With 2:37 remaining in Ferriday’s Class 2A Regional contest at Melz Field and with the Trojans trailing Port Allen 22-20, Trojan head coach Stanley Smith called a time out and the Ferriday coaches walked out to huddle with the team.

The Trojans were 82 yards away from a target they had trouble finding in the first half, but found in the second half.

Ferriday assistant coach C.J. Cothern walked back to the sideline, looked at me and said, “This is going to the house.”

Smith walked to the sideline and said, “Get your camera ready.”

Photographer Wes Faulk was on the other end, hoping for something big.

Ferriday quarterback Jyron Milligan stepped back, fired the ball toward Elijah White  who was settled standing up five yards down the field facing Milligan as Daminya Milligan was trailing the play, circling five yards in front of White.

It was the old hook and ladder.

And it was wide open. No Port Allen defender was paying any attention to Daminya Milligan, whose speed would have easily carried him untouched down the sideline.

But Pelican cornerback Jeremiah Dehon snuffed the play, jumping in front of White to make an impressive interception on what would have surely been a game-winning play and set off a wild celebration for the limited Ferriday fans who sat mostly silent throughout most of the game.

It was that kind of night for Ferriday.

As a matter of fact, Fred Patrick and White combined to force a fumble on Port Allen’s next series ad the Trojans got the ball back on their 29-yard line with 1:35 remaining.

Milligan found Khylyn Lewis for a gain to the Trojan 44 with 43 seconds remaining.

But, as was typical most of the night, Ferriday had a holding call that moved it back to the 35.

Milligan ran out of bounds to the 40 after not finding anyone open.

After an incompletion and short pass to Akealis Bloodsaw to the Trojan 40, Ferriday went back to the hook and ladder play on fourth-and-27.

White caught the ball and pitched to Daminya, who bobbled it before it fell to the ground, recovered by Port Allen defenders.

The Pelicans were actually in better position on this play. Even as explosive as Daminya is, it would have been tough to pick up the first down, much less a TD.

It was that kind of night for Ferriday.

Trojans were scattered face down across the field, in tears over a chance to go back-to-back as state champs again.

Gone was the chance to avenge its only loss at Mangham this Thursday.

Gone was its chance to silence Many, who was talking all year about meeting Ferriday again in the playoffs.

But not gone was the heart and spirit of a Ferriday team that never gave up despite so much adversity.

Ferriday coaches can “what if?” themselves to death over this game, but it just wasn’t meant to be.

I look all around and I see is coaches absolutely worn out trying to prepare their teams, while at the same time battling an unrelenting opponent in COVID-19, and how it shook everything up.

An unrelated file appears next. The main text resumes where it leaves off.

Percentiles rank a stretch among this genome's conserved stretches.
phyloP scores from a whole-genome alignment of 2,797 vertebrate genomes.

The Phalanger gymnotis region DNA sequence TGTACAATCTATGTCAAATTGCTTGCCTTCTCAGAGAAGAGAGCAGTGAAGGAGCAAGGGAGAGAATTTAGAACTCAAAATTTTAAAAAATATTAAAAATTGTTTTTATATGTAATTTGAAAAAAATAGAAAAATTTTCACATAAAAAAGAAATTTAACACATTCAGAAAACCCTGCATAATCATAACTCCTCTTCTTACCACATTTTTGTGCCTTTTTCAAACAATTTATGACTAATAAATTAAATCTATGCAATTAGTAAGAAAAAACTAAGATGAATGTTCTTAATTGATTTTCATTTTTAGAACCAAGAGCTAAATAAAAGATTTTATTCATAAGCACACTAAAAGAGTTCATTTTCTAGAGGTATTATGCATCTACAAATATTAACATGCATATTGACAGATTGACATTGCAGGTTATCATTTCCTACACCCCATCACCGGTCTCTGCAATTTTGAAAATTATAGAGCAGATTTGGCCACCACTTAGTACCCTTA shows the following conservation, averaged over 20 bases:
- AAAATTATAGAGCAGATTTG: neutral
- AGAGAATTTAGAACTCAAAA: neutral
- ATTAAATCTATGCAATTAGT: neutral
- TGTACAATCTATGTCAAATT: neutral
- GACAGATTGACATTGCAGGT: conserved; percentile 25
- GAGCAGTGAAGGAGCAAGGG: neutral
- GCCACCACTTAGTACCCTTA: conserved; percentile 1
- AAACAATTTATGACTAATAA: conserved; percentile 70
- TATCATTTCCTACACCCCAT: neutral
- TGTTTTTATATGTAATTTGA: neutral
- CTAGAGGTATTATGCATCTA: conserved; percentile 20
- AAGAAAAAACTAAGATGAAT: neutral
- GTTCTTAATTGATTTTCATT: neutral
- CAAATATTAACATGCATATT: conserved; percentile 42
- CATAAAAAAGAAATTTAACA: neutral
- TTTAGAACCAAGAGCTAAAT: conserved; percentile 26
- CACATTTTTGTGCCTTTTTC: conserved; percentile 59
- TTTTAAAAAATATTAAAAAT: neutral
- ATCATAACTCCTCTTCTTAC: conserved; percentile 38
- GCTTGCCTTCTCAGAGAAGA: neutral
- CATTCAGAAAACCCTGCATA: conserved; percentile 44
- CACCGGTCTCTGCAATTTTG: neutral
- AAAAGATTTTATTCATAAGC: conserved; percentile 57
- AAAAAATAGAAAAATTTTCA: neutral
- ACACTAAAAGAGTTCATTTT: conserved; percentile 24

Like everyone else, Port Allen had games canceled, which would have made the Pelicans a deservedly higher seed.

Football practice is all about routine and going over the same thing over and over.

But when you miss practice — and more important miss three straight games at the end of the season — consistency goes out the window.

Who knows if the results would have been different if Ferriday did not have to sit out three straight games at the end before playing a Port Allen team that was able to play a first-round game — routing Pine 55-6.

And who knows what craziness even awaits.

But kudos to Ferriday High’s football team for enduring this season and playing hard until the final whistle.

It absolutely hurts. But that’s only because of the heart and soul of this team.

The 2020 Trojans were just as much fun to watch as the 2019 Trojans.

It’s just too bad the excitement level was smothered by COVID-19.

Ferriday was deprived of its fourth straight year of competing in a semifinal game. That’s something you come to expect from West Monroe, John Curtis, Evangel (of the past), and Zachary (of the present).

By no coincidence, those four straight semifinal appearances have come under Stanley Smith, who arrived at his alma mater as head football coach in 2017, led Ferriday to a No. 2 power rankings in his first season.

The Trojans lost to St. Helena 12-6 in the semifinals in Ferriday on an untamed play after a penalty allowed the Hawks another play after the scoreboard went to 0:00.

In 2018, Ferriday defeated St. Helena 28-21 in the quarterfinals before losing to Amite (two years removed from a wide receiver named Devonta Smith) 44-20 in the semifinals in Amite.

Of course last year, Ferriday defeated Amite 42-14 in the semifinals on their way to defeating Many 56-17 in the Class 2A finals in the Superdome.

Here’s hoping for packed houses next season. 

Because despite losing top  players I know Ferriday High’s football team will give its fans plenty to cheer about once again.




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